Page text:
August 1, 2011
Fighting Back Against The Chemophobes
By Michael D. Shaw
Last week, this column examined the railroading of one particular chemical—styrene—by a regulatory agency. The only good news from that story is that the affected industry decided to fight back, and filed suit against the agency in federal court. Some readers may not appreciate just how rare this is.
In fact, I was reminded by eminent toxicologist Robert Golden, Ph.D., that as strong a case as the styrene people can make for their “molecule” (as chemicals are called in Washington lobbyist-speak), the formaldehyde people have an even stronger argument, with the National Academy of Sciences on their side. Yet, their group is taking a far less aggressive approach.
Why, you might ask—especially in light of all we hear about big bad industry running roughshod over the poor regulators—do most industry groups not fight back? There are several reasons for this, starting with how public opinion is informed, or more likely these days…how it is misinformed.
Perhaps the earliest example of this in our modern media age dates back to January, 1968 and the Tet Offensive of the Vietnam War. All told, this huge effort against our side—the largest of the war up to that point—led to a crushing defeat for the enemy. To be sure, there were grumblings about how our intel had understated the capability of their forces, and public support for the war was rapidly declining.
Nonetheless, our stunning victory was painted in the media, led by Walter Cronkite, as a defeat. So egregious was his commentary that some in the Johnson White House suggested that top figures at CBS News be arrested for treason. This never happened of course, but LBJ, stung by the media literally snatching defeat from the jaws of victory, was convinced that losing Cronkite meant that he had also lost middle America—and he was right. To this day, many people still believe that we lost the Tet Offensive.
Some observers might suggest that the absurd campaign against DDT, which actually came earlier than Tet, and featured the now completely discredited writings of Rachel Carson, would be a better starting point. I chose Tet since most Americans were informed about the Vietnam War, getting endless news reports, while the world of toxic chemicals was quite esoteric back then.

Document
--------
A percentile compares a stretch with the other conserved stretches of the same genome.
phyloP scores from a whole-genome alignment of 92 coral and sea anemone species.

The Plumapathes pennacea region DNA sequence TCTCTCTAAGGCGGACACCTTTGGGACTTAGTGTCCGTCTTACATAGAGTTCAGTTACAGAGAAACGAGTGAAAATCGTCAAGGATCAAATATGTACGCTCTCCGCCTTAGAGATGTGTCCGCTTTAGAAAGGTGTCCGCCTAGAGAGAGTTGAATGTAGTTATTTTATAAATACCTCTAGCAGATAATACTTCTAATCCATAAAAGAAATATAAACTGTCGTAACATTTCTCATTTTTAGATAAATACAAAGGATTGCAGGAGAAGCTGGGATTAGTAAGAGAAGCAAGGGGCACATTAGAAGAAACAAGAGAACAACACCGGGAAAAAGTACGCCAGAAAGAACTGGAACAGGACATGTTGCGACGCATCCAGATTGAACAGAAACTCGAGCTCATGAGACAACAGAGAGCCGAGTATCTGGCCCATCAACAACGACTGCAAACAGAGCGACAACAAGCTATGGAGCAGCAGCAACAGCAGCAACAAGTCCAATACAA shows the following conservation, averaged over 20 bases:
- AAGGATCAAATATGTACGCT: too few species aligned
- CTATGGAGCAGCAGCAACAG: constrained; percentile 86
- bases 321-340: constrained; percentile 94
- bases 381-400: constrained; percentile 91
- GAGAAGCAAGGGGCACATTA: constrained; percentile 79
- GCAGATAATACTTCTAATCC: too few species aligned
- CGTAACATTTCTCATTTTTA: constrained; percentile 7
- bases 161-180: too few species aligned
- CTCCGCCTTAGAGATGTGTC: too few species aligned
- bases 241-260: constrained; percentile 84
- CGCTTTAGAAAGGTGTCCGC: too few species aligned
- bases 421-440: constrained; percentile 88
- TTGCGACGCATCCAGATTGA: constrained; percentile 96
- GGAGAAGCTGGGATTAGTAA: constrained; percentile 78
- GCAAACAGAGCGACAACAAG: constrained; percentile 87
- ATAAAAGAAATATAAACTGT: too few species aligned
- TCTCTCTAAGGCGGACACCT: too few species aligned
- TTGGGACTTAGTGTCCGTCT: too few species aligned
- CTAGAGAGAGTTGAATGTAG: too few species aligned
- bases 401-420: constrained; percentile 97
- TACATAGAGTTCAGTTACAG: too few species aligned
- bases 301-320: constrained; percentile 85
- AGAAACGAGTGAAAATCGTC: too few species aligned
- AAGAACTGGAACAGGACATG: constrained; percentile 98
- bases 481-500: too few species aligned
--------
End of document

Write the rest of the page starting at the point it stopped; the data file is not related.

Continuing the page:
In any case, public opinion can be misinformed, and this happens all the time. Striking back from the chemical industry position is most difficult. After all, there really were the bad old days of air and water pollution. Why should the public trust evil industry now? Moreover, since science will have to be invoked in some manner for industry’s defense, and the state of science education these days is deplorable, good luck in making a scientific point with the public.
This “science” bit is further complicated by the fact that industry trade groups often hire expensive science nerd consultants, who make brilliant arguments in their favor—that few will actually understand. Meanwhile, empowered by the pushover nature of their foes, fear entrepreneurial fund-raising “environmental” groups can live off the fat—and the ignorant—of the land.
Then there is the social networking aspect. One would think that the mission of a chemical industry trade group or NGO (non governmental organization) would be to further the interests of the particular molecule(s) represented. On paper and on their websites, this is indeed the case. However, the reality is often quite different.
Trade groups—especially the larger ones—are dominated, not by true industry types, but by so-called association professionals, whose real goal is to obtain an even more cushy trade association gig down the road. Thus, they are discouraged from making waves. And, to be fair, are sometimes also trammeled by corporate legal staffs wary of giving offense, lest they lose public favor, which they don’t have anyway.
Another factor is the predictable nature of media response on nearly all issues. How many times have you ever seen a media figure change their position, other than those obviously motivated by dollar signs, such as Arianna Huffington? Few pundits want to admit that they were wrong, and thus cling to templated versions of reality. Besides, it’s easier that way.
Finally, contemporary society places few penalties on loony pundits such Harvard biologist George Wald (warned in 1970 that “… civilization will end within 15 or 30 years unless immediate action is taken against problems facing mankind”); Paul Ehrlich (65 million Americans would die of starvation between 1980 and 1989); and Sen. Gaylord Nelson (by 1995 somewhere between 75 and 85 percent of all the species of living animals will be extinct). There are many more examples.
OK. So what strategic avenues are open to the chemical industry? There are basically two: Expose the fear entrepreneurial fund-raising groups as nothing more than cynical mercenary twits, and start fighting back against the regulatory agencies. Public opinion will take care of itself.